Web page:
- This pilot rides in the pilot bearing in the crankshaft’s flange or flywheel.
- The pilot bearing (or bushing) serves as a support for the outer end of the input. shaft and maintains alignment of the shafts with the crankshaft.
- These are normally pressed into the bore of the crankshaft.
Release Bearing
- Ball type bearing located in the bell housing and operated by the clutch linkage
- Usually sealed and pre-lubricated to provide smooth and quite operation as they move against the pressure plate to disengage the clutch, often called a “throw out bearing”.
- Mounted on an iron casting called a Hub, which slides on a hollow shaft at the front of the transmission housing, the hollow shaft is a part of the transmissions front bearing retainer.
Cable Type Clutch Linkage
- Simple and lightweight, it connects the pivot of the clutch pedal directly to the release fork
- Compact and flexible and eliminates wearing of pivot points of a shaft and lever linkage. However cables will gradually stretch and break due to electrolysis.
- Typically the cable is connected to the pedal assembly. At the pedal assembly there is a spring that keeps the pedal in the up position, and the cable is held under tension by the release fork.
- This end is fitted with an adjusting nut and lock nut that allows for pedal free play adjustments.
Hydraulic Linkage
- Consists of master cylinder, hydraulic tubing and slave cylinder
- Master cylinder is attached to and activated by the clutch pedal thru an actuator rod.
- The slave cylinder is attached to the master cylinder by flexible pressure hose or metal tubing and is positioned so that it can work directly on the clutch release yoke lever.
- Depressing the clutch pedal forces the actuator rod into the bore of the master cylinder.
- As the pedal pushes farther, fluid is forced from the master cylinder to the slave cylinder. This fluid is under pressure and causes the piston of the slave cylinder to move. This pushes the slave pushrod against the release fork and bearing, thus disengaging the clutch. When the pedal is released, the springs of the pressure plate push the slave cylinders pushrod back, forcing the fluid back into the master cylinder.

the thread for discussions is here: http://www.preludezone.com/showthrea...032#post164032
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Last edited by OEM~KaOs; 07-26-2008 at 05:03 PM.
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Old 07-24-2008, 11:27 PM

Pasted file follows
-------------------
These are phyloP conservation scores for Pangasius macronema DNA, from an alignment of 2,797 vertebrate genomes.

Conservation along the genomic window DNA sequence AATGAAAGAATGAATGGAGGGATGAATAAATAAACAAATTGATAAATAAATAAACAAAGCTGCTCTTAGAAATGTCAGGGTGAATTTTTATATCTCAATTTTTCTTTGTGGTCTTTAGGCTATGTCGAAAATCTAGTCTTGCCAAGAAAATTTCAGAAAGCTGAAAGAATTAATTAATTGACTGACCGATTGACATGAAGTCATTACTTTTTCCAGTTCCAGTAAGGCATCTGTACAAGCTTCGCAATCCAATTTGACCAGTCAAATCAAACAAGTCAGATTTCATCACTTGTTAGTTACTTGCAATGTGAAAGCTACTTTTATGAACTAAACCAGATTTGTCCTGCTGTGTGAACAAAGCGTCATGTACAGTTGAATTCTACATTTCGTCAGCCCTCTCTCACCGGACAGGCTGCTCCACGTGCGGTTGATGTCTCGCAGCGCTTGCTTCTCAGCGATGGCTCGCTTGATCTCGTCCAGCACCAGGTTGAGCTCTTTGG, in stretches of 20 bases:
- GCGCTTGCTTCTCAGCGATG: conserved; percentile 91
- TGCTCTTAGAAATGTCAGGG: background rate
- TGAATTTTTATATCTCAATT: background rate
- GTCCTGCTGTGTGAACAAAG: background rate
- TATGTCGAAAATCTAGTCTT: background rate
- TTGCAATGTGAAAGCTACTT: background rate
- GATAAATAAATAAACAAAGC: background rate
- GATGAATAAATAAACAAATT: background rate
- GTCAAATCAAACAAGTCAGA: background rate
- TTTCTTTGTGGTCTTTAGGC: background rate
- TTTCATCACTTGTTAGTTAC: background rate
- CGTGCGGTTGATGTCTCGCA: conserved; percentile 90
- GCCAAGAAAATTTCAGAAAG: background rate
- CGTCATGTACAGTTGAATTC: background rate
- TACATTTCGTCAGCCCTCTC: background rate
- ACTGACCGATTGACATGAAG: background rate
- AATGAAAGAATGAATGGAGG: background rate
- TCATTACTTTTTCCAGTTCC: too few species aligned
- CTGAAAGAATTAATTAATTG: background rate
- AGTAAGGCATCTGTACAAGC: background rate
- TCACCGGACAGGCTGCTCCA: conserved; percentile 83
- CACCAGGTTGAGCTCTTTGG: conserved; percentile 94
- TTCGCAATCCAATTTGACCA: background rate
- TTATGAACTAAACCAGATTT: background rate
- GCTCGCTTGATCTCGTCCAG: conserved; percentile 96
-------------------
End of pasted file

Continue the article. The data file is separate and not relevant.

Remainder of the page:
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Well, I wanted to post my notes on the CVT transmissions, I find them absolutely fascinating, but I forgot one of the pages at work…so tomorrow morning I will post about the CVT’s

On a side note, the pictures are to see the arrows and the direction and operation of power flow in each gear.

Today’s topic is the Operation and Power flow of a 5 Speed Transmission:

Basic Operation of a Manual Transmission
- All 4, 5 or 6 forward helical gear assemblies are in constant mesh, and are activated by the 1st/2nd, 3rd/4th and the 5th synchronizer.
- Each synchronizer is activated by it’s own shift fork, and all three forks slide along the transmissions single shifter rail
- The reverse idler gear slides along another rail to engage reverse gear
- With all the gears in constant mesh, all the gears rotate when the input shaft is applying power BUT the gears will NOT transfer power to the main shaft until one of the synchronizers engages a gear
- If the gear(s) are not engaged by a synchronizer they are free wheeling on the main shaft
- The individual output shaft gears are mechanically locked to the output shaft ONLY when the synchronizers are activated, all other times they rotate independently of the output shaft
Power Flow in Neutral
- Input shaft drives the countershaft gears but NO power is transferred out of the transmission
- The gears all spin freely because no synchronizer is engaged

Power Flow in First
- Power enters the transmission thru the input shaft and rotates the countershaft gear
- The 1st/2nd synchronizer sleeve is engaged with the dog teeth on the 1st speed gear, locking into the main shaft
- Power coming in the input shaft transfers thru the counter gear and up into the 1st gear